Wednesday, March 03, 2010, 1:11 AM

COA: Incorrect Property Description On Deed of Trust Renders Deed Defective

Lenders should take care to ensure that details on their deeds of trust are correct, lest they lose priority if the borrower defaults. Today the COA held that a deed of trust with an incorrect description is defective. The case is Fifth Third v. Miller.

Miller executed a promissory note and deed of trust on his property in favor of Fifth Third. The Fifth Third deed of trust contained an incorrect description of the property and also failed to name a trustee. A few months later the Millers executed another promissory note and deed of trust on their property in favor of BB&T to secure an equity line of credit. The Millers defaulted on both notes.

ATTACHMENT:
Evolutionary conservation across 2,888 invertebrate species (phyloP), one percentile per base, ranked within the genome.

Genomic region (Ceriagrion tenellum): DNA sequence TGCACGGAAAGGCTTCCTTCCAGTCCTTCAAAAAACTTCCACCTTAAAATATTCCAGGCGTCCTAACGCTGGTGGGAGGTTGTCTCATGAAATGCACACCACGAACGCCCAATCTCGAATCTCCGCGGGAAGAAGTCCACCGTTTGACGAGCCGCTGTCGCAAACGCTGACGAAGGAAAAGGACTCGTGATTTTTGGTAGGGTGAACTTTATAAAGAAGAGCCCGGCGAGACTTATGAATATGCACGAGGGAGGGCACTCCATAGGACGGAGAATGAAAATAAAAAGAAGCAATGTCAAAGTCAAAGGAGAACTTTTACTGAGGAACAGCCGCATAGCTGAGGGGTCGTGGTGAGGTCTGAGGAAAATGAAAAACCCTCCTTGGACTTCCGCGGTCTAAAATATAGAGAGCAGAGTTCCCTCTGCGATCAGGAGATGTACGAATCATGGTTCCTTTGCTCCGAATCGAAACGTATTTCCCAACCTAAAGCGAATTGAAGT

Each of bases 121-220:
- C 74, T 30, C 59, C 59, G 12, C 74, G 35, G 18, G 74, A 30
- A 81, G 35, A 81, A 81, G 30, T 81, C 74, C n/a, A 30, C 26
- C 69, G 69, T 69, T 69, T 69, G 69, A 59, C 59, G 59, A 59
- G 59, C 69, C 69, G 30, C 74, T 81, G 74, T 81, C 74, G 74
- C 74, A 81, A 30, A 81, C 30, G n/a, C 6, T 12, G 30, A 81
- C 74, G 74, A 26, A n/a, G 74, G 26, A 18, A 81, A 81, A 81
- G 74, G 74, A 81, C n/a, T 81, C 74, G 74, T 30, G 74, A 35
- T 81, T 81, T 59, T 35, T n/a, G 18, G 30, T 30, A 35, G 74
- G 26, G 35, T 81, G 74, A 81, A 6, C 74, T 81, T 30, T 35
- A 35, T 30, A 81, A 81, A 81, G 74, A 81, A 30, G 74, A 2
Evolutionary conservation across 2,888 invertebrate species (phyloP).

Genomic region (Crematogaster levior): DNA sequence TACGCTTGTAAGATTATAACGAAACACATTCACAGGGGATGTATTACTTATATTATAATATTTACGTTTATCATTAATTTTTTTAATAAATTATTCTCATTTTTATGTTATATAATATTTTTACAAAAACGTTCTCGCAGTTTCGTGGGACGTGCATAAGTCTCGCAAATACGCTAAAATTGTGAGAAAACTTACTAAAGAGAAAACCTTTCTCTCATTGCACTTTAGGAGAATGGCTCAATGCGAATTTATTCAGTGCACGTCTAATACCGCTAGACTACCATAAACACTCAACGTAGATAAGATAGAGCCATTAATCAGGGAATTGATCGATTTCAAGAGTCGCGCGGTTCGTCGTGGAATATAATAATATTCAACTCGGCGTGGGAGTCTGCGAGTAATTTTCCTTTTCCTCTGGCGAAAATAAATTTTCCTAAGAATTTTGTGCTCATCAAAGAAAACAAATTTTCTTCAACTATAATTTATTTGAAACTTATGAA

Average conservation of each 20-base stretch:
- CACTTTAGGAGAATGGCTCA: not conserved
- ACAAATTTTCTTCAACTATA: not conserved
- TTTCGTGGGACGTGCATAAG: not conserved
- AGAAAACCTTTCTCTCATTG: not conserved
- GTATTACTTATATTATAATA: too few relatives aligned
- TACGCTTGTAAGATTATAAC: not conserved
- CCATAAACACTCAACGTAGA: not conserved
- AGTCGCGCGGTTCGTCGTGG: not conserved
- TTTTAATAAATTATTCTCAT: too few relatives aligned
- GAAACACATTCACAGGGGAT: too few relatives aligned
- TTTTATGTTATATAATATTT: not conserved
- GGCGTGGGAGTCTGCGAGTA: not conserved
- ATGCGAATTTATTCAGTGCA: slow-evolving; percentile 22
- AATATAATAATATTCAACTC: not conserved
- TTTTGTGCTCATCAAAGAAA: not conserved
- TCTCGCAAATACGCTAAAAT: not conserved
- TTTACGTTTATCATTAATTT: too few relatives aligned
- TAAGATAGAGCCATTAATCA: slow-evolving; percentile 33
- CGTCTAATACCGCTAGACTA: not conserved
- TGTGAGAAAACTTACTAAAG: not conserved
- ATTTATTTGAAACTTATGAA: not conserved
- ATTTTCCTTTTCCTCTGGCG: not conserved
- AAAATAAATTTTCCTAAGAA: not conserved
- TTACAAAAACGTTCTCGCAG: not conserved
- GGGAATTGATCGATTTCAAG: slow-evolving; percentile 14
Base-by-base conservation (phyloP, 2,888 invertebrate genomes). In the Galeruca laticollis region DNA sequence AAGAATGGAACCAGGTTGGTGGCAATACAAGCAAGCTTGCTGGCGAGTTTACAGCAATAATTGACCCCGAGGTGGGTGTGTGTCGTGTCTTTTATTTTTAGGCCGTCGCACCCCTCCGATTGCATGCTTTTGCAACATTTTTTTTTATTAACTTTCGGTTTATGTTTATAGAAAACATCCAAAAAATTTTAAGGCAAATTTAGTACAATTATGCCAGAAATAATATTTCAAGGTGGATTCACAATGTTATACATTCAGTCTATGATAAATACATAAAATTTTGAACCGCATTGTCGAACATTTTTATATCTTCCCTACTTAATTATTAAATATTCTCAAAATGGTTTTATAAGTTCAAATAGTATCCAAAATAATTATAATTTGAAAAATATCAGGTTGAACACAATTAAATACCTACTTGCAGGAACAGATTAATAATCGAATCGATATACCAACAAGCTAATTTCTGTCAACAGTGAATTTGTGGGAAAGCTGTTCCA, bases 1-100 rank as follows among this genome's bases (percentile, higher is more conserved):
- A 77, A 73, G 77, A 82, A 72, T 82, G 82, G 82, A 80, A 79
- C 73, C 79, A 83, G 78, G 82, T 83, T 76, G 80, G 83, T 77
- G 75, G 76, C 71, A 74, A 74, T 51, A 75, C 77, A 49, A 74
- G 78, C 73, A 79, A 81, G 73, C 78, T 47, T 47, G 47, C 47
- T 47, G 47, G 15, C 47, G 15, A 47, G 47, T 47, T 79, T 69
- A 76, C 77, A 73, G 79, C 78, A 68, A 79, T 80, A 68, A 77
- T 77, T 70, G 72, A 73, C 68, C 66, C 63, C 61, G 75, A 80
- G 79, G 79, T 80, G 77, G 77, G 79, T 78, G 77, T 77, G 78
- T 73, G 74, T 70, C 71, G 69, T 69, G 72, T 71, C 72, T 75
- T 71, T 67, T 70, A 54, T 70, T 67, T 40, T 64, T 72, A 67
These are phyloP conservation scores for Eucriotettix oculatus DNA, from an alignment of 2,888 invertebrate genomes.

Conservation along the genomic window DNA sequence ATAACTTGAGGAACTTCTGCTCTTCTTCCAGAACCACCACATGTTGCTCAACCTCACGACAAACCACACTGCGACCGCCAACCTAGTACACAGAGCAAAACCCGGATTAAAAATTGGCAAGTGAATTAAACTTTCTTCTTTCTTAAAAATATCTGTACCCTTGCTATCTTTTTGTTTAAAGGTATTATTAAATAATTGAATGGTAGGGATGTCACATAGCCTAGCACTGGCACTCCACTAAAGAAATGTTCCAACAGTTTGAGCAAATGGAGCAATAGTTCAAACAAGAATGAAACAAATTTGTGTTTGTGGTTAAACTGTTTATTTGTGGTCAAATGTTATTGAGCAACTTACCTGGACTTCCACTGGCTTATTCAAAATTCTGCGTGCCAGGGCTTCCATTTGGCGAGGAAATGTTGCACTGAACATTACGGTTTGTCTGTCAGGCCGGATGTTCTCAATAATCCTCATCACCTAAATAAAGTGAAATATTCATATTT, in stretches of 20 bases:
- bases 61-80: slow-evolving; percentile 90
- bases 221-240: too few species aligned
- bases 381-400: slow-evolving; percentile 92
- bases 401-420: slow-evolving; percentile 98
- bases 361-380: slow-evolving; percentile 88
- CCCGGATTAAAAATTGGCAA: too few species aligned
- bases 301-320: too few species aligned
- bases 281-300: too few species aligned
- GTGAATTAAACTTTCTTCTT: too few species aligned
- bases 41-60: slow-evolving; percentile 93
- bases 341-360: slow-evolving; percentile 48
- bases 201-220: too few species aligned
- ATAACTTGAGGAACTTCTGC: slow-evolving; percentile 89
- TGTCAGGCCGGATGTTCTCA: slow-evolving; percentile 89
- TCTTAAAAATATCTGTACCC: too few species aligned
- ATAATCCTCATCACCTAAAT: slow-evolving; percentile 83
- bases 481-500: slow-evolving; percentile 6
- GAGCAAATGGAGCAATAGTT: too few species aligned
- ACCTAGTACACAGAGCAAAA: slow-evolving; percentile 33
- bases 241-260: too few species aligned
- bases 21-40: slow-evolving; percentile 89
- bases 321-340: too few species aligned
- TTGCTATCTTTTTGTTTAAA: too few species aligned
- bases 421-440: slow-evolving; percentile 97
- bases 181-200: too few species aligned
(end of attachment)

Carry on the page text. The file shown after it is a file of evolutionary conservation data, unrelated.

Fifth Third claimed that it should be allowed to reform the deed to correct the errors and that its interest in the property was superior to BB&T's. It also claimed that BB&T was not a bona fide purchaser for value because it had constructive notice of the Fifth Third deed. The COA held that the deed did not meet the requirement of N.C. Gen. Stat. ยง 47-20(a) that a deed must have a sufficient property description in order to be properly registered, and thus the deed was defective and did not provide constructive notice to BB&T. The COA also denied Fifth Third's request to reform the deed because to do so would injure the rights of BB&T, who was an innocent bona fide purchaser.

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